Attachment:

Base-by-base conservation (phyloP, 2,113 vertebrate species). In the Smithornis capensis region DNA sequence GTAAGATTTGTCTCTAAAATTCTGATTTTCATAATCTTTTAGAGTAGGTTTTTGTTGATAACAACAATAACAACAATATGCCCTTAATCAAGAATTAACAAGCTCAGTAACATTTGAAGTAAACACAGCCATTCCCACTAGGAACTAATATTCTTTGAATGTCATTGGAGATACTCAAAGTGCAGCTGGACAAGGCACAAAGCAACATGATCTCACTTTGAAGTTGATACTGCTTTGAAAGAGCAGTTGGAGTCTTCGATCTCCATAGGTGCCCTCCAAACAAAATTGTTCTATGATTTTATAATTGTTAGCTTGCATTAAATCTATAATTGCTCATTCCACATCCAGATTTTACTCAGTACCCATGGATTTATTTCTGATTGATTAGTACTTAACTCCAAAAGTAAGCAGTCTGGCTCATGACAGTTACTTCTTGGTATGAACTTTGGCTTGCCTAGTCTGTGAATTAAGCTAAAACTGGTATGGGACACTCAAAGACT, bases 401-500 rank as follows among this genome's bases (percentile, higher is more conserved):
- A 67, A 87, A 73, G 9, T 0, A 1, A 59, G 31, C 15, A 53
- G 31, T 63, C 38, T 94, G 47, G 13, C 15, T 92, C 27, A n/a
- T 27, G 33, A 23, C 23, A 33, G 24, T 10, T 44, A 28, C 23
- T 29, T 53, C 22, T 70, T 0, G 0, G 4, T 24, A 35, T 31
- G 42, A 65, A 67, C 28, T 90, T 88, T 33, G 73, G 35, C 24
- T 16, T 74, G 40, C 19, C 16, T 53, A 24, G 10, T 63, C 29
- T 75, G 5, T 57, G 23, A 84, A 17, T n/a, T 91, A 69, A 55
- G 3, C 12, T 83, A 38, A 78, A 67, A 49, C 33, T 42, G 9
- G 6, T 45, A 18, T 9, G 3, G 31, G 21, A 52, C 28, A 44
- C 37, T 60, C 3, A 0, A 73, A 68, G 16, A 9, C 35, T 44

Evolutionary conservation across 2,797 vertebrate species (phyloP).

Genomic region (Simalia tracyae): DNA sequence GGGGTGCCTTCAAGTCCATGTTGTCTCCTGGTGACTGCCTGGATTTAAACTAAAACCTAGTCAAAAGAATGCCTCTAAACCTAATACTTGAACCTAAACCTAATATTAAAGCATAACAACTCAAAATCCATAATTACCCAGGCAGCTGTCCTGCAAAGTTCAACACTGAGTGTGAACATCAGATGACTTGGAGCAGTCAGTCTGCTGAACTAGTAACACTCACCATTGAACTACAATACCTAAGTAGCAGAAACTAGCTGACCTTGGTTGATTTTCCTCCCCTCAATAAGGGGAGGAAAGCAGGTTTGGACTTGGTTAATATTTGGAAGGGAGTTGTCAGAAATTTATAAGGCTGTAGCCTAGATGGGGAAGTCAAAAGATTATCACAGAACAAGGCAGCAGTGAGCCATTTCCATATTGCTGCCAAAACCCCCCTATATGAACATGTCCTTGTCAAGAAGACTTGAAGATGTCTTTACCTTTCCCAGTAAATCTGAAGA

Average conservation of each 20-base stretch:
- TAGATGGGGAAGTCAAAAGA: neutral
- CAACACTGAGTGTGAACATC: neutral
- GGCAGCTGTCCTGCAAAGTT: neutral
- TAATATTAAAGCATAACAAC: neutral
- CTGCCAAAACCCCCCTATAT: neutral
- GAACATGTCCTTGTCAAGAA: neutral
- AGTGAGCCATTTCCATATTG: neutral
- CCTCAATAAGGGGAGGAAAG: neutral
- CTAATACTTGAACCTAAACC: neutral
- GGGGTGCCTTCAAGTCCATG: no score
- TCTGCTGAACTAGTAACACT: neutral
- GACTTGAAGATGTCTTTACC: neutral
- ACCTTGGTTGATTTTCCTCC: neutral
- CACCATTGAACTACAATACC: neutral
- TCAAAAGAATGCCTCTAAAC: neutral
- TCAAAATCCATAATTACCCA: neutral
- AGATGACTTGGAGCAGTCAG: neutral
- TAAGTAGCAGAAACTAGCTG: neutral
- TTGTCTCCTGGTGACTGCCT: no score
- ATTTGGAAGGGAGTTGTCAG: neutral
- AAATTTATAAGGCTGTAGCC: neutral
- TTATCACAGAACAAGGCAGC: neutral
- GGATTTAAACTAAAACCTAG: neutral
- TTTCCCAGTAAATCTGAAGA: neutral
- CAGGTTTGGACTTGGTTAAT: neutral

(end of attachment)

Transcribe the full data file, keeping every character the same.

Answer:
Base-by-base conservation (phyloP, 2,113 vertebrate species). In the Smithornis capensis region DNA sequence GTAAGATTTGTCTCTAAAATTCTGATTTTCATAATCTTTTAGAGTAGGTTTTTGTTGATAACAACAATAACAACAATATGCCCTTAATCAAGAATTAACAAGCTCAGTAACATTTGAAGTAAACACAGCCATTCCCACTAGGAACTAATATTCTTTGAATGTCATTGGAGATACTCAAAGTGCAGCTGGACAAGGCACAAAGCAACATGATCTCACTTTGAAGTTGATACTGCTTTGAAAGAGCAGTTGGAGTCTTCGATCTCCATAGGTGCCCTCCAAACAAAATTGTTCTATGATTTTATAATTGTTAGCTTGCATTAAATCTATAATTGCTCATTCCACATCCAGATTTTACTCAGTACCCATGGATTTATTTCTGATTGATTAGTACTTAACTCCAAAAGTAAGCAGTCTGGCTCATGACAGTTACTTCTTGGTATGAACTTTGGCTTGCCTAGTCTGTGAATTAAGCTAAAACTGGTATGGGACACTCAAAGACT, bases 401-500 rank as follows among this genome's bases (percentile, higher is more conserved):
- A 67, A 87, A 73, G 9, T 0, A 1, A 59, G 31, C 15, A 53
- G 31, T 63, C 38, T 94, G 47, G 13, C 15, T 92, C 27, A n/a
- T 27, G 33, A 23, C 23, A 33, G 24, T 10, T 44, A 28, C 23
- T 29, T 53, C 22, T 70, T 0, G 0, G 4, T 24, A 35, T 31
- G 42, A 65, A 67, C 28, T 90, T 88, T 33, G 73, G 35, C 24
- T 16, T 74, G 40, C 19, C 16, T 53, A 24, G 10, T 63, C 29
- T 75, G 5, T 57, G 23, A 84, A 17, T n/a, T 91, A 69, A 55
- G 3, C 12, T 83, A 38, A 78, A 67, A 49, C 33, T 42, G 9
- G 6, T 45, A 18, T 9, G 3, G 31, G 21, A 52, C 28, A 44
- C 37, T 60, C 3, A 0, A 73, A 68, G 16, A 9, C 35, T 44

Evolutionary conservation across 2,797 vertebrate species (phyloP).

Genomic region (Simalia tracyae): DNA sequence GGGGTGCCTTCAAGTCCATGTTGTCTCCTGGTGACTGCCTGGATTTAAACTAAAACCTAGTCAAAAGAATGCCTCTAAACCTAATACTTGAACCTAAACCTAATATTAAAGCATAACAACTCAAAATCCATAATTACCCAGGCAGCTGTCCTGCAAAGTTCAACACTGAGTGTGAACATCAGATGACTTGGAGCAGTCAGTCTGCTGAACTAGTAACACTCACCATTGAACTACAATACCTAAGTAGCAGAAACTAGCTGACCTTGGTTGATTTTCCTCCCCTCAATAAGGGGAGGAAAGCAGGTTTGGACTTGGTTAATATTTGGAAGGGAGTTGTCAGAAATTTATAAGGCTGTAGCCTAGATGGGGAAGTCAAAAGATTATCACAGAACAAGGCAGCAGTGAGCCATTTCCATATTGCTGCCAAAACCCCCCTATATGAACATGTCCTTGTCAAGAAGACTTGAAGATGTCTTTACCTTTCCCAGTAAATCTGAAGA

Average conservation of each 20-base stretch:
- TAGATGGGGAAGTCAAAAGA: neutral
- CAACACTGAGTGTGAACATC: neutral
- GGCAGCTGTCCTGCAAAGTT: neutral
- TAATATTAAAGCATAACAAC: neutral
- CTGCCAAAACCCCCCTATAT: neutral
- GAACATGTCCTTGTCAAGAA: neutral
- AGTGAGCCATTTCCATATTG: neutral
- CCTCAATAAGGGGAGGAAAG: neutral
- CTAATACTTGAACCTAAACC: neutral
- GGGGTGCCTTCAAGTCCATG: no score
- TCTGCTGAACTAGTAACACT: neutral
- GACTTGAAGATGTCTTTACC: neutral
- ACCTTGGTTGATTTTCCTCC: neutral
- CACCATTGAACTACAATACC: neutral
- TCAAAAGAATGCCTCTAAAC: neutral
- TCAAAATCCATAATTACCCA: neutral
- AGATGACTTGGAGCAGTCAG: neutral
- TAAGTAGCAGAAACTAGCTG: neutral
- TTGTCTCCTGGTGACTGCCT: no score
- ATTTGGAAGGGAGTTGTCAG: neutral
- AAATTTATAAGGCTGTAGCC: neutral
- TTATCACAGAACAAGGCAGC: neutral
- GGATTTAAACTAAAACCTAG: neutral
- TTTCCCAGTAAATCTGAAGA: neutral
- CAGGTTTGGACTTGGTTAAT: neutral